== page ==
Itinerarios XXVII showcases the work of the eight artists selected in the last call for the Botín Foundation’s Art Grants: Armando Andrade Tudela (Peru), Lucía Bayón (Spain), alfonso borragán (Spain), Gonzalo Elvira (Argentina), Seila Fernández Arconada (Spain), Assaf Gruber (Israel), Joan Morey (Spain) and Ana Santos (Portugal).
Their projects were selected from a total of 428 applications from 42 different countries by a jury made up of the artists, María Bleda and Carlos Bunga (previous beneficiaries of the grants), and the curators, Orlando Britto and María Inés Rodríguez.
The exhibition culminates the course of this grant, reflecting the extent of artistic interests and practices. Each project on display must be understood as a work in itself, as a unique invitation to get involved in the languages and networks that the artists have been building over the past two years. They are joined by the context in which we live, permeable to the current economic, ecological and social crises, whilst committed to the creation of new alliances and representation strategies to come up with other potential formats.
Floating Studio, When the River Sounds Like the Amazon River (2019–2022) is an artistic project inspired by the relationship between human beings and water, in the most important freshwater reserve on the planet: the Amazon River. This project suggests a ‘collective artistic expedition’ as artistic method framed within the itinerary of the river’s course, from its origin in Nevado Mismi (Peru) until it reaches the ocean at Belém do Pará (Brazil).
Starting with an expedition to the source of the river, Floating Studio continues as a route in cargo and passenger boats ‘cargueros’ as shared spaces suspended in the river’s flow, its times and experiences as well as collective encounters in territories near the river banks: meetings or stays with individuals and groups, like scientific research centres, universities and artistic and community centres. Therefore, these boats become floating studios, places of interaction and creation based on the extended time where the goal is to research about the river whilst being on the river.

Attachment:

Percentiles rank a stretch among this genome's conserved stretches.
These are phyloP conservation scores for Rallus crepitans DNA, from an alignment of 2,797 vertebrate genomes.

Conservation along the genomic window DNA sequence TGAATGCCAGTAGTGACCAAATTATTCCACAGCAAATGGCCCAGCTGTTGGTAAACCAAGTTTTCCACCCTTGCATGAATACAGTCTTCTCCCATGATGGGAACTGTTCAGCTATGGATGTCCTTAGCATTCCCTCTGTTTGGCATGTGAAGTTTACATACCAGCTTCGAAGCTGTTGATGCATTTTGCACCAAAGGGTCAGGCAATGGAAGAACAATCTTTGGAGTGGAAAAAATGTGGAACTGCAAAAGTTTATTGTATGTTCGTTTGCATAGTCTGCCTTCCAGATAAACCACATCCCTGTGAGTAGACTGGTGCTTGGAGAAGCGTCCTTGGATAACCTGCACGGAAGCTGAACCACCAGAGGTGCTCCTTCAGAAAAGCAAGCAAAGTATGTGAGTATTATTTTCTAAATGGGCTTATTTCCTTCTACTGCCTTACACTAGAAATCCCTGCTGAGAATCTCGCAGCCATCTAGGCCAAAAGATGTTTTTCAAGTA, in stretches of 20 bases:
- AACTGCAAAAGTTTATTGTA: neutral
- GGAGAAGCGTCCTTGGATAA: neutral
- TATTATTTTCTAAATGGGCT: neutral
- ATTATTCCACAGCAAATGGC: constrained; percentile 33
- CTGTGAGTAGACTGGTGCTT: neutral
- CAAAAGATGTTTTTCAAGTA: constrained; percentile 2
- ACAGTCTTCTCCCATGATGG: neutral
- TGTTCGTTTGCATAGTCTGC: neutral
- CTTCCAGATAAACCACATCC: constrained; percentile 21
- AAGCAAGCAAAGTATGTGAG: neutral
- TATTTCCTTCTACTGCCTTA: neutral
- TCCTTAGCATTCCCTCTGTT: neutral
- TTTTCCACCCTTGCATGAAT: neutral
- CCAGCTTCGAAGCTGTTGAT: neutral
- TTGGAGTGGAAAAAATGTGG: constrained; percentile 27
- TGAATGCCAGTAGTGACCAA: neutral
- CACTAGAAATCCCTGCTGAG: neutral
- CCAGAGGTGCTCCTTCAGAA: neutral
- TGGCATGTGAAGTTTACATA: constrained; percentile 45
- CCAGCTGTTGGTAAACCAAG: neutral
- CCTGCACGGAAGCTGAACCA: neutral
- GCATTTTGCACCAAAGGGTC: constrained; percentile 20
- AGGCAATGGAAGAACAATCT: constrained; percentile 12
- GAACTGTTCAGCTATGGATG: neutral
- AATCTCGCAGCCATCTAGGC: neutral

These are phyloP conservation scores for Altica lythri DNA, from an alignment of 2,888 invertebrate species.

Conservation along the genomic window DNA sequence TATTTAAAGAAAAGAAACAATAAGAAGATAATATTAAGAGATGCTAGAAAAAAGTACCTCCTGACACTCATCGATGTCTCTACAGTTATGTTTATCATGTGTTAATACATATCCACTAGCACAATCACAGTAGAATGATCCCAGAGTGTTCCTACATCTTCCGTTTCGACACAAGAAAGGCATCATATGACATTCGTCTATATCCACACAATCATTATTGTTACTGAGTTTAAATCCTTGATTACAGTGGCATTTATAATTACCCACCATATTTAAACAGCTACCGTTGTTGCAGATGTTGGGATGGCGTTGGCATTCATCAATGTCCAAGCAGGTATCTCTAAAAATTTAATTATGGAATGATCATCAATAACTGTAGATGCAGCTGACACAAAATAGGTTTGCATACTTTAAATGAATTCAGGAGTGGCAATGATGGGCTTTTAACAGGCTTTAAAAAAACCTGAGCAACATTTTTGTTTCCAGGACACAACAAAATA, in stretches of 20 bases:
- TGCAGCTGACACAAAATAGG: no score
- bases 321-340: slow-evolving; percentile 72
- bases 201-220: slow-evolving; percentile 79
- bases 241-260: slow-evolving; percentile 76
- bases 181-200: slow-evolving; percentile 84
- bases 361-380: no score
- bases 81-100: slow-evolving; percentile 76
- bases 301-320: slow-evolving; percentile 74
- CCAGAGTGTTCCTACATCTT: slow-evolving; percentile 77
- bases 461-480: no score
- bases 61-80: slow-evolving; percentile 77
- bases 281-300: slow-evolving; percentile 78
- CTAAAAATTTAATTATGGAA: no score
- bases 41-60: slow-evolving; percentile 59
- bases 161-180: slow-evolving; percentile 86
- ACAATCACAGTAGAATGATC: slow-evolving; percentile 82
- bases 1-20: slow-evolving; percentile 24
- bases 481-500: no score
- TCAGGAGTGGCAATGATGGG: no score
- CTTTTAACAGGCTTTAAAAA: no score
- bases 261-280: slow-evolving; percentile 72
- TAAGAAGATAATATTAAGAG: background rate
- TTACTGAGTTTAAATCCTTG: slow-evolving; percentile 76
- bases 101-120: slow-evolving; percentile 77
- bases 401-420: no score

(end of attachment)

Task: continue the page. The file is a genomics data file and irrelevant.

This search to ‘be more river-like’ reflects on narratives and plural forms of understanding relations between bodies of water, their tensions and their connections. With their fluidity, rivers are bodies that not only carry ancestral stories, memory and knowledge but also contain emotions and epistemic and ontological symbolism . They are a common good. However, these water sources, and even more so the Amazon River, are in constant tension, impacted by a global, colonial and patriarchal system which makes them a victim of their own life potential.
Its name: Amazon. In Spanish, the female name of the Greek myth was given as a result of its colonial discovery and represents one of the epistemic impositions on its biodiverse essence in the name of progress and development. Fictional narratives that sustain hegemonic imaginaries, silencing voices and forms located in territories where plural rivers are experienced, which remain today through the broad flow of History.